In a sea of average, anything exceptional would be, by definition, odd. Translated to the coffee scene of Wichita Falls, Texas, Odd Duck Coffee has arisen to embody that exception, offering fresh-roasted specialty coffee to people and businesses in whole beans or, as of this week, also in a variety of a brew methods across the counter at its just-opened public tasting room.
The one-year-old wholesale startup opened its roastery to the public on March 18, with a 6-pound-capacity Buckeye roaster in full view behind a counter at which patrons can sample coffees prepared via pourover, French press or Aeropress, or ground on a Mazzer Super Jolly and hand-pulled from an Astoria spring-lever espresso machine.
Co-owner Ted Klopf told Daily Coffee News that because he knew of so few other specialty coffee businesses in the immediate area, he had little basis of comparison with which to hedge his expectations prior to opening, and has been pleasantly surprised.
“I had no idea we’d be received the way we are in Wichita Falls. There’s never been a coffee roaster here, and I’m finding out there’s a lot of people that are actually interested in roasting coffee here,” he said. “They go all the way down to the Dallas area to get fresh-roasted beans. A lot of people are really excited that they don’t have to do that anymore.”
Klopf added that exposing his customers to new dimensions of flavor in coffee is a matter of both origin and brew method.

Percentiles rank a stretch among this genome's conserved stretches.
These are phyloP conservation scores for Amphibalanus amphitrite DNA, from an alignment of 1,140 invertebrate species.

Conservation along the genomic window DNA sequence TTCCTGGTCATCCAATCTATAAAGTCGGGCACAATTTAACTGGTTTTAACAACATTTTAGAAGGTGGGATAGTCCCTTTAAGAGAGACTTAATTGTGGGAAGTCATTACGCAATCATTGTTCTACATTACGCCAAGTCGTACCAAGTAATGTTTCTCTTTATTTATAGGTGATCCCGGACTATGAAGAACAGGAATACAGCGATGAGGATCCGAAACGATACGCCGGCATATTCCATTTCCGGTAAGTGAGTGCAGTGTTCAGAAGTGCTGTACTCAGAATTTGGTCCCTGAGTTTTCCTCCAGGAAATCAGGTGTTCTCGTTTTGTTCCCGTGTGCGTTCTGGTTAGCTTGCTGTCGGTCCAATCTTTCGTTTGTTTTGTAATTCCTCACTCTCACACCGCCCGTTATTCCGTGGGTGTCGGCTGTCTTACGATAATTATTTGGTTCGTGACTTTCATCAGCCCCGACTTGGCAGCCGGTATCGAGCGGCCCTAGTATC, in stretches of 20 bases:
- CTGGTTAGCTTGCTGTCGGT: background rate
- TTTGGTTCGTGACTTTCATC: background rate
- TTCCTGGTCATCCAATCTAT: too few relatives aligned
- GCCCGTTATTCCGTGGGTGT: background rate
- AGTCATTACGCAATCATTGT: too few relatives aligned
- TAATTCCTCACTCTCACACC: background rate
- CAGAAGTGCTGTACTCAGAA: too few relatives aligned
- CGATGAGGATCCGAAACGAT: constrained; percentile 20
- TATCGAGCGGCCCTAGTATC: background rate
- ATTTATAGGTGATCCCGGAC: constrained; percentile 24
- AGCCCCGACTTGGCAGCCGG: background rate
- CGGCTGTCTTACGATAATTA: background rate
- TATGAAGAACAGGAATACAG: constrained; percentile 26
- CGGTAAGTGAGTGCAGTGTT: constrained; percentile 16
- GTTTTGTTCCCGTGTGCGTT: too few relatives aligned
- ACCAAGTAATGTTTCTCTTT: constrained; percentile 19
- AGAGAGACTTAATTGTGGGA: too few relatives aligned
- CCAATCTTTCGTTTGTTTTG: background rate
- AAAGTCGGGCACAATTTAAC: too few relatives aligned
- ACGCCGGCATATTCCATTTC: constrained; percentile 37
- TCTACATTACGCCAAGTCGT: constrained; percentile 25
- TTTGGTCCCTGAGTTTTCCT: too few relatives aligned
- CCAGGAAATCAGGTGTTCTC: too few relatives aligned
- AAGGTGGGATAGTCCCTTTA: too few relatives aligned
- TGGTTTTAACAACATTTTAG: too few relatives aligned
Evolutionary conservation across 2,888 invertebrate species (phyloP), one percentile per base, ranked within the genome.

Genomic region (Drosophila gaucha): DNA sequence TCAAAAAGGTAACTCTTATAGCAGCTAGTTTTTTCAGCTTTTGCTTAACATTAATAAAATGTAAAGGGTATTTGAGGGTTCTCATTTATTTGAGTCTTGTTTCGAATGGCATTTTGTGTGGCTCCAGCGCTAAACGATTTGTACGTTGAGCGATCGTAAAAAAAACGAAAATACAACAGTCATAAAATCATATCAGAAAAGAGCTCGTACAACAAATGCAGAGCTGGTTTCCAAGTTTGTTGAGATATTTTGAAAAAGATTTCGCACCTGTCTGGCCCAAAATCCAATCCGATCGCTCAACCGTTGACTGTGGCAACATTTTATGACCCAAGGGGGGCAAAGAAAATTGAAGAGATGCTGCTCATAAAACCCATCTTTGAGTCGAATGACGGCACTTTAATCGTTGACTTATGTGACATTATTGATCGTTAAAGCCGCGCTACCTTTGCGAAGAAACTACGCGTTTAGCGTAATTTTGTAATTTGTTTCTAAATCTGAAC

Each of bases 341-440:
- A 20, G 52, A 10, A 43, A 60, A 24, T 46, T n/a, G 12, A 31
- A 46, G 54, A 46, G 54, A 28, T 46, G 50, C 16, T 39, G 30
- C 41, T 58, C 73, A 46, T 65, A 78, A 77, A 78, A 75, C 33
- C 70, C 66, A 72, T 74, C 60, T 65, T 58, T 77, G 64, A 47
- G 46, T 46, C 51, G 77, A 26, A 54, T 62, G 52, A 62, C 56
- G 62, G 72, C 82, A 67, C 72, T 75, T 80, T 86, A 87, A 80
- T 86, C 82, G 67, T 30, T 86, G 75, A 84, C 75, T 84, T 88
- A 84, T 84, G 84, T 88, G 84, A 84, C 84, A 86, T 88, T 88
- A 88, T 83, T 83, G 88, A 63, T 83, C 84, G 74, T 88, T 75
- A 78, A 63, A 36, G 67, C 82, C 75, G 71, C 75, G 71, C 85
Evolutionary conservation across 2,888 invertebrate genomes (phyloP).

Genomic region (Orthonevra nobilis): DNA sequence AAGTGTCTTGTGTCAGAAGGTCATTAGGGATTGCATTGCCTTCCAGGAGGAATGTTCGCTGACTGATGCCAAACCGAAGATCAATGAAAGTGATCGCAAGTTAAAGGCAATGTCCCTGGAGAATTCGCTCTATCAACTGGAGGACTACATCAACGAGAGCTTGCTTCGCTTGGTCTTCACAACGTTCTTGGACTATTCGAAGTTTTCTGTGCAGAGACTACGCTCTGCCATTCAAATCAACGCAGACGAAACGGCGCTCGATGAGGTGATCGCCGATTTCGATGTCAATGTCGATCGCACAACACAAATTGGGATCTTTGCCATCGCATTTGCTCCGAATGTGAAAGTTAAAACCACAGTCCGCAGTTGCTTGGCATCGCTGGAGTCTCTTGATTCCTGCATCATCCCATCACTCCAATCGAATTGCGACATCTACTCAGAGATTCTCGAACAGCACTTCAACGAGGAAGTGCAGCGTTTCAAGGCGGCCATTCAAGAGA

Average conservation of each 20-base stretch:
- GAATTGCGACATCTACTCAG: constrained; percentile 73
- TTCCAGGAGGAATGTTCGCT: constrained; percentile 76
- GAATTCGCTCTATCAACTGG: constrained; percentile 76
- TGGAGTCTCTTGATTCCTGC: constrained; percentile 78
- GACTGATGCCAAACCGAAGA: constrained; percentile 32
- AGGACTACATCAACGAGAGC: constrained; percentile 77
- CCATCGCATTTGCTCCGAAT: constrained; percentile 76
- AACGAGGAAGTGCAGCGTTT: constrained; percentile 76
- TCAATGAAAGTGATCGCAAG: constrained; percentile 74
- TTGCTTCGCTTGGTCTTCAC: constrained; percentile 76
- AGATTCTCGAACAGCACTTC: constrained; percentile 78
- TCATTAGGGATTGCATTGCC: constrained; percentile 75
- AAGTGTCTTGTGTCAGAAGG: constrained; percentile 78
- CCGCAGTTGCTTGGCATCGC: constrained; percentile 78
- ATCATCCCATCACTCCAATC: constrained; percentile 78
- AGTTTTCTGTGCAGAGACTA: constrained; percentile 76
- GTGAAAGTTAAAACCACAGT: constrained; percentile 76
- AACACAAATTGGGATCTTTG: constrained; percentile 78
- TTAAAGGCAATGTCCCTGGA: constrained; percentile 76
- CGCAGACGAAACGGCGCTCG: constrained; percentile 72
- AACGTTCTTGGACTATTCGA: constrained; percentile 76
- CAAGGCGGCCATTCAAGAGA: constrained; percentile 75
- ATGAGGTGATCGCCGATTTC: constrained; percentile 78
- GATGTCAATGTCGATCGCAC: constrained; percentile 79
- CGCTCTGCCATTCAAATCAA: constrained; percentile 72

“We offer a lot of different ways of making coffee, not just the tradition brew,” he said. “Each one of those brewing methods is going to bring out different flavors also, and that’s also interesting for people to explore.”
Ted and Andrea Klopf’s quest to raise the bar for Wichita Falls coffee quality started about eight years ago during a trip to Mexico on which they were served coffee far fresher than any they had experienced out of the Maxwell House or Folgers-branded cans they were consuming in the United States at the time.
“I noticed immediately how different it was, and how good coffee could be,” ted Klopf said. “From that point on, it was like, well, I can’t go back to drinking this other stuff.”
Several years of home-roasting followed as Klopf set about recreating the experience for himself. He shared his progress with friends and family, which led to supplying a local food co-op and then a booth at a local farmer’s market.
Today the company sources its green coffees through Café Imports and Sonofresco. Klopf then browns them just shy of presenting any roast-taste to the public, leaning instead towards presentation of as much origin-specific flavors and characteristics as possible.
“I try and keep it to where you’re going to be able to tell what it is,” said Klopf. “I want the roast to be less prevalent, and I want the origin to be what really stands out.”
Klopf said some area restaurants are catching on quick to the availability and superiority of fresh, locally-roasted coffee, to the extent that he doubts it will be necessary to go knocking on their doors to get their business.
“I would, but I don’t think it’s going to be necessary,” said Klopf. “Most of the restaurants here are starting to know about us.”
Odd Duck isn’t too keen on the larger regional grocery scene, however, as Klopf fears it might lead to product languishing on shelves for a length of time detrimental to freshness, and therefore to the reputation of the company.
“Yeah, the money’s great, but at some point you’ve got to stand firm on your principles,” he said. “Because that’s our edge on everyone else. Our coffee’s fresh.”
The Odd Duck Coffee House roastery and tasting room is located at 717 Seventh Street, Wichita Falls, Texas.